So your work rules are fair and neutral. There’s no way employees belonging to a protected class would sue you, alleging the rule has a disparate impact. Guess again—it happens.
Avoid such surprises by conducting your own informal audit to assess the rule’s impact. Then get expert help if you believe your seemingly neutral rule could conceivably have a disparate impact on any group.
Consider this recent case, which has resulted in years of legal wrangling.
Recent case: Amtrak had a rule that said union employees must be in their current positions for at least one year before being considered for promotions. The rule provided no exceptions, and was probably based on the idea that it’s a good idea for those seeking promotion to master and succeed in their current jobs before moving up.
But a group of women sued, alleging that in practice, the supposedly neutral rule had a disparate impact on their ability to earn promotions to.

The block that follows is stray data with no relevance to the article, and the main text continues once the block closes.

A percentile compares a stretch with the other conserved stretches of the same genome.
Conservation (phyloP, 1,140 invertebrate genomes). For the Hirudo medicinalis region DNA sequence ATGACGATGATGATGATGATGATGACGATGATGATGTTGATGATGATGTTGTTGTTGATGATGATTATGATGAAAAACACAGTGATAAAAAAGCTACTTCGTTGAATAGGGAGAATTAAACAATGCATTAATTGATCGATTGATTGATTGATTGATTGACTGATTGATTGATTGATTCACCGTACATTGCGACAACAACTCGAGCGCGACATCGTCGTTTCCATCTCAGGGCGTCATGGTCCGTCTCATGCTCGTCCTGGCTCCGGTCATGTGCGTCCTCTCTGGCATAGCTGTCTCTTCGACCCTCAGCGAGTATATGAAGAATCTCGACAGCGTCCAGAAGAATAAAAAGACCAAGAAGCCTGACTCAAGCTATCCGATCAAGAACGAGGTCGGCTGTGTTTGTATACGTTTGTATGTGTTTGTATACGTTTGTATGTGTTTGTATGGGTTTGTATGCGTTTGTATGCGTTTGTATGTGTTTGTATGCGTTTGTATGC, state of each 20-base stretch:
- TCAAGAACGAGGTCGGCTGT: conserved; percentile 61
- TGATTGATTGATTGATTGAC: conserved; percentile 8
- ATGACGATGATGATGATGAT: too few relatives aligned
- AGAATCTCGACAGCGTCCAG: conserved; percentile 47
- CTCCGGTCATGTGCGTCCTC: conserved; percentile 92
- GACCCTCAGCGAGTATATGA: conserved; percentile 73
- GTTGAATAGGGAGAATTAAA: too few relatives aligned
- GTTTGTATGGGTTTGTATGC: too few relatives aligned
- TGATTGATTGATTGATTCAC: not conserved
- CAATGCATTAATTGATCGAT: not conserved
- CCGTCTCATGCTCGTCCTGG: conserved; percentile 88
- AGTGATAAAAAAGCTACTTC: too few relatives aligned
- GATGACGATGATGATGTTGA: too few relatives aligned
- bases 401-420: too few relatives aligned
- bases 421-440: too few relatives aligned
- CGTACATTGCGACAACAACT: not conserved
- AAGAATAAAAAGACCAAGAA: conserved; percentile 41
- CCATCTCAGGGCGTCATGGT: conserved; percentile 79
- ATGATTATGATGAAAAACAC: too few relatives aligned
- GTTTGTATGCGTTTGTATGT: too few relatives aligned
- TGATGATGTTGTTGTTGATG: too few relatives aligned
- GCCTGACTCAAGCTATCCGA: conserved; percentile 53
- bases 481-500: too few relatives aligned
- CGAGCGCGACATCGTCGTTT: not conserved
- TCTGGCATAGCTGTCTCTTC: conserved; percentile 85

For example, Sharyn Stagi did earn a promotion into the management ranks, but was then bumped back into a union spot after a reorganization. When other management spots opened up, she found herself ineligible because she hadn’t held the union position for more than a year.
Stagi went to an attorney, who hired a statistical expert to assess whether the rule disparately affected women when it came to management promotions. They were, by a wide statistical margin. The expert said it was virtually impossible that the resulting lack of female promotions was just chance or bad luck rather than caused by the rule.
The 3rd Circuit Court of Appeals ordered a trial. (Stagi, et al., v. Amtrak, No. 09-3512, 3rd Cir., 2010)
Final note: If you discover the rule discriminates, change it before litigation starts.
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